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08 April 2019

159: No direct religious discrimination where worker was dismissed by Jewish nursery after refusing to lie about cohabiting

In Gan Menachem Hendon Limited v De Groen, the Employment Appeal Tribunal (the EAT) ruled that there was no direct discrimination where an employee’s less favourable treatment was due to the employer’s religion or belief.

Ms De Groen was a teacher at a Jewish nursery school run in accordance with ultra-orthodox Chabad principles. Her dismissal followed a barbeque at a synagogue affiliated with the nursery at which it became known that she was living with her boyfriend, which conflicted with the nursery’s religious principles. Ms De Groen is Jewish but does not share this view in relation to cohabitation. The nursery’s headteacher and managing director informed Ms De Groen that disciplinary action could be avoided if she confirmed that she was no longer cohabiting, even if that was untrue, so that the nursery could tell parents that this was what they had been told. They also informed her that cohabitation and having children outside marriage were wrong, that (at age 23) time was passing for her to have children, and that she should seek counselling if she was having problems with the idea of marriage. Ms De Groen was eventually dismissed on several grounds, including acting in contravention of the nursery’s culture, ethos and religious beliefs, and damaging its reputation and financial position.

Ms De Groen brought claims for sexual harassment, direct sex discrimination, and direct and indirect discrimination on grounds of religion or belief. The Employment Tribunal upheld all of these claims. As regards the direct religious discrimination claim, it found that Ms De Groen was dismissed because she was cohabiting, contrary to the nursery’s religious beliefs, and because she would not lie about it. There was also indirect discrimination since the nursery had applied a PCP of requiring her to lie about her private life in order to remain employed, which was not objectively justified. The nursery appealed to the EAT.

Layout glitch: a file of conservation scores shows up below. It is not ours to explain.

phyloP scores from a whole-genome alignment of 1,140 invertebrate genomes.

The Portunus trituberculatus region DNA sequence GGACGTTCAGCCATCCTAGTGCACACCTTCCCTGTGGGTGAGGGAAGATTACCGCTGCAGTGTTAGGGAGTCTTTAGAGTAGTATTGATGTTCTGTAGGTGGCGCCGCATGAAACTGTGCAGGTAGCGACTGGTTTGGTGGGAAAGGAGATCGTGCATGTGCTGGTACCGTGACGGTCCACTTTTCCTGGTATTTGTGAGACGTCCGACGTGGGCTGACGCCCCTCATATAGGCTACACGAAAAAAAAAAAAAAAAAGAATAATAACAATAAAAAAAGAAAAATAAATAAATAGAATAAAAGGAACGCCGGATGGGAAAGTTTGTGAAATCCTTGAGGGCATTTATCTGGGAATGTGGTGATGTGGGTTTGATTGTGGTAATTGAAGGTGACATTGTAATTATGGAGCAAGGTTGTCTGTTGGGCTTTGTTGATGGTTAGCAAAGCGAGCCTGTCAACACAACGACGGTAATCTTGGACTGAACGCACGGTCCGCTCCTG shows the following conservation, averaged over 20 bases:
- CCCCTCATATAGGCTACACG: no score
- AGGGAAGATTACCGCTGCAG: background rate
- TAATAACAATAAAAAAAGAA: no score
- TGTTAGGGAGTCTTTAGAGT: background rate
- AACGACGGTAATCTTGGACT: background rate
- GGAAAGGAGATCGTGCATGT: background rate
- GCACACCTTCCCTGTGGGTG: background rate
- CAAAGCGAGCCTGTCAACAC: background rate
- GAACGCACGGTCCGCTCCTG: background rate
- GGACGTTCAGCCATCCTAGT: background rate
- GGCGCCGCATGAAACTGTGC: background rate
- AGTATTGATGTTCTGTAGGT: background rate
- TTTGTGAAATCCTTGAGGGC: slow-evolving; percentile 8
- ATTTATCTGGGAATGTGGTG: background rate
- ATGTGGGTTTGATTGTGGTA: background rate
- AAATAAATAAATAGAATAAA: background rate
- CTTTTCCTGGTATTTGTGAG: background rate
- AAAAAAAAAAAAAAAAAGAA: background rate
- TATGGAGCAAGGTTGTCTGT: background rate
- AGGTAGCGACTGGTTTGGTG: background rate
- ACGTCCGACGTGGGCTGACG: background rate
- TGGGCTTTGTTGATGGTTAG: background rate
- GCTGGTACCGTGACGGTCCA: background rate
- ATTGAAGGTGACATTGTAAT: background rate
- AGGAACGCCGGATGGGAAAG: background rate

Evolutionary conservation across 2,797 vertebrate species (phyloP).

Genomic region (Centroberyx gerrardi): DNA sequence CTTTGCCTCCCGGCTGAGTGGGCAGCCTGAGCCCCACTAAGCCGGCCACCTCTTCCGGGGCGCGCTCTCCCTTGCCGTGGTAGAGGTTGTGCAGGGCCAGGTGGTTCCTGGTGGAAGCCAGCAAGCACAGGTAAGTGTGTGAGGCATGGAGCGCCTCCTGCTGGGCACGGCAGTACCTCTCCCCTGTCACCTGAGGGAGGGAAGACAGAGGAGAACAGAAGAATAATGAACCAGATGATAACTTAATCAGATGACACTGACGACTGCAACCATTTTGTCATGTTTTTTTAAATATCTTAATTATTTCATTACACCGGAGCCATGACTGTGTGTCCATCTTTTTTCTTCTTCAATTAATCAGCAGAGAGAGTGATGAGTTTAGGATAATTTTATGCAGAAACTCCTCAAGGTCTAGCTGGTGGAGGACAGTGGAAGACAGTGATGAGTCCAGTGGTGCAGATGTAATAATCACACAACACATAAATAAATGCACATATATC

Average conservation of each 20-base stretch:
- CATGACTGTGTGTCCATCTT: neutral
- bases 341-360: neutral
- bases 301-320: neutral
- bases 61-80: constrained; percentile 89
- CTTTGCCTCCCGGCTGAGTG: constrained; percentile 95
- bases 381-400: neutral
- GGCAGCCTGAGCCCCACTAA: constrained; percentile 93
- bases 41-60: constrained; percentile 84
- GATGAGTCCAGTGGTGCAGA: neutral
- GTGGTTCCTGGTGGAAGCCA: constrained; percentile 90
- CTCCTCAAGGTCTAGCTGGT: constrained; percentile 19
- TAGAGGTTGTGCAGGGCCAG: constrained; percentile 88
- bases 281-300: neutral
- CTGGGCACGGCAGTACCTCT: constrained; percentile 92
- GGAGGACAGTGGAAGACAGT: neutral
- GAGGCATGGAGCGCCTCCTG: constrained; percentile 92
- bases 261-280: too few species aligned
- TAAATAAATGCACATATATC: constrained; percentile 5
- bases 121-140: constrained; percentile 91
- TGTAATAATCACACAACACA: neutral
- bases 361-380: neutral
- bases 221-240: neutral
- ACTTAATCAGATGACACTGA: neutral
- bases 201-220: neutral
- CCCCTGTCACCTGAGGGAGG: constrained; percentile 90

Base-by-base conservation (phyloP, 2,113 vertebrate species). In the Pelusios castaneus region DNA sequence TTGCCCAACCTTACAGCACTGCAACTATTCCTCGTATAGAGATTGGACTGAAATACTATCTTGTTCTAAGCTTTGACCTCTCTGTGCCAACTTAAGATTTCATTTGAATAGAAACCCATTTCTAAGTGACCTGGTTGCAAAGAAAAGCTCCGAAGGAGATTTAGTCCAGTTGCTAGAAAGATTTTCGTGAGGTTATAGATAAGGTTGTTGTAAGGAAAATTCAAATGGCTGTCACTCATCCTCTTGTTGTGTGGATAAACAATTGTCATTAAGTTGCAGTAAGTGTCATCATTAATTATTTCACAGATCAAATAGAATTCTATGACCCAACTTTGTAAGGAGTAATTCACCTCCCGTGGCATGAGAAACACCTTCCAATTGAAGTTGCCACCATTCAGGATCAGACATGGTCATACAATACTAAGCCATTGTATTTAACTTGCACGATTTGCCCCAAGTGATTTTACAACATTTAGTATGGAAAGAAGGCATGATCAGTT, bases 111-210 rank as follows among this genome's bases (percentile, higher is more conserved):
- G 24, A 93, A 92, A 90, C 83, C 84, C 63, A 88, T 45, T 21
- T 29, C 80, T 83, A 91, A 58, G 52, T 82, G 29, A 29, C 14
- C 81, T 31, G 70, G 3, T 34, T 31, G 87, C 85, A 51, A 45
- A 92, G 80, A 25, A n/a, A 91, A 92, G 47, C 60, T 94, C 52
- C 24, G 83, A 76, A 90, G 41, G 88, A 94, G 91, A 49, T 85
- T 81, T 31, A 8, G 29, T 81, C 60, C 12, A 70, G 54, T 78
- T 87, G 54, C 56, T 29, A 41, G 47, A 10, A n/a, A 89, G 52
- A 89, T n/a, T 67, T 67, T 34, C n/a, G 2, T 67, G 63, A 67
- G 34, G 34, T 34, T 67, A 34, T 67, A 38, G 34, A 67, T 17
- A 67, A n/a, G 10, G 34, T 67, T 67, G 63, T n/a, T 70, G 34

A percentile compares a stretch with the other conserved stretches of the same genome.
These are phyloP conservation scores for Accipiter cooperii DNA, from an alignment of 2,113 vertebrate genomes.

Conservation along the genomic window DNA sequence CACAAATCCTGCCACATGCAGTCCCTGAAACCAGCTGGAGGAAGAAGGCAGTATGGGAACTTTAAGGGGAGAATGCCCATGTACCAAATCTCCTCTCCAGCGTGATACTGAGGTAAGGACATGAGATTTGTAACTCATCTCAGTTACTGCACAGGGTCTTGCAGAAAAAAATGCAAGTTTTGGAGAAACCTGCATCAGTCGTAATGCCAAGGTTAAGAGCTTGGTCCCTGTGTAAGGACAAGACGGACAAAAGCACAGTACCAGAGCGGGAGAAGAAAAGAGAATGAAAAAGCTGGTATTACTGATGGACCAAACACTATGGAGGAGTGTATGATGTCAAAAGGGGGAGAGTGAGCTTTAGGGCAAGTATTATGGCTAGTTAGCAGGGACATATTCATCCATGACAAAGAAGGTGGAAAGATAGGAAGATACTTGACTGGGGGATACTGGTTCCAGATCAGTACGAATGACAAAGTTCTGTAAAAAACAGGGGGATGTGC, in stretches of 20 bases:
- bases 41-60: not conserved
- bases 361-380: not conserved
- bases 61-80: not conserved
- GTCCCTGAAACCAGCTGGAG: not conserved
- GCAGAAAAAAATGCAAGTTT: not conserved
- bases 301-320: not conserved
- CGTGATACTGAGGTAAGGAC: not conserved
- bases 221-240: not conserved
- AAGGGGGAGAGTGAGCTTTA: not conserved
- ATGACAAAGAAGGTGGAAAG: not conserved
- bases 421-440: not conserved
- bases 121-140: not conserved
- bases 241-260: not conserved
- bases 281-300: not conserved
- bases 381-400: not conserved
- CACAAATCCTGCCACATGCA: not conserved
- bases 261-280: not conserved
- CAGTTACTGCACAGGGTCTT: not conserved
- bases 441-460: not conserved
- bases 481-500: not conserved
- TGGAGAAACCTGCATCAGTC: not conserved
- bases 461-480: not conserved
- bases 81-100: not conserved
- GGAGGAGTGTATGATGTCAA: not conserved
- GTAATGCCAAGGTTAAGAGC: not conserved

The EAT upheld the appeals in relation to direct religious or belief discrimination because it found that the nursery would have treated anyone else in the same way, regardless of their beliefs. This followed the Supreme Court’s ruling in the case of Lee v Ashers Baking Co Ltd that the owners of a bakery did not discriminate when they refused to supply a cake iced with the words ‘support gay marriage’ because they would have refused to bake a cake with that slogan for anyone, regardless of their sexuality. The nursery’s appeal against the finding of indirect discrimination was also upheld because there was no evidence that requiring Ms De Groen to lie was a generally-applied ‘practice’, rather than a one-off measure, and the Tribunal had not properly considered whether she had suffered a particular disadvantage compared to those who did not share her religion or belief.

Ms De Groen was successful in her claims for direct sex discrimination and harassment because of the nursery’s comments about marriage and pregnancy, and these claims were sent back to the Employment Tribunal to decide the level of compensation to be awarded.

This judgment confirms the principle that less favourable treatment on the grounds of a discriminator’s own religious belief is not enough to establish a claim of direct discrimination since there will be no difference in treatment between the claimant and any comparator. Although not applicable here, the EAT also confirmed that, in principle, there can be religious discrimination where the relevant individuals within the employer have the same religion as the employee, but hold a different opinion on certain aspects of that religion. For example, in this case, the nursery’s management and Ms De Groen were all Jewish, but differed in their views on cohabitation outside marriage.

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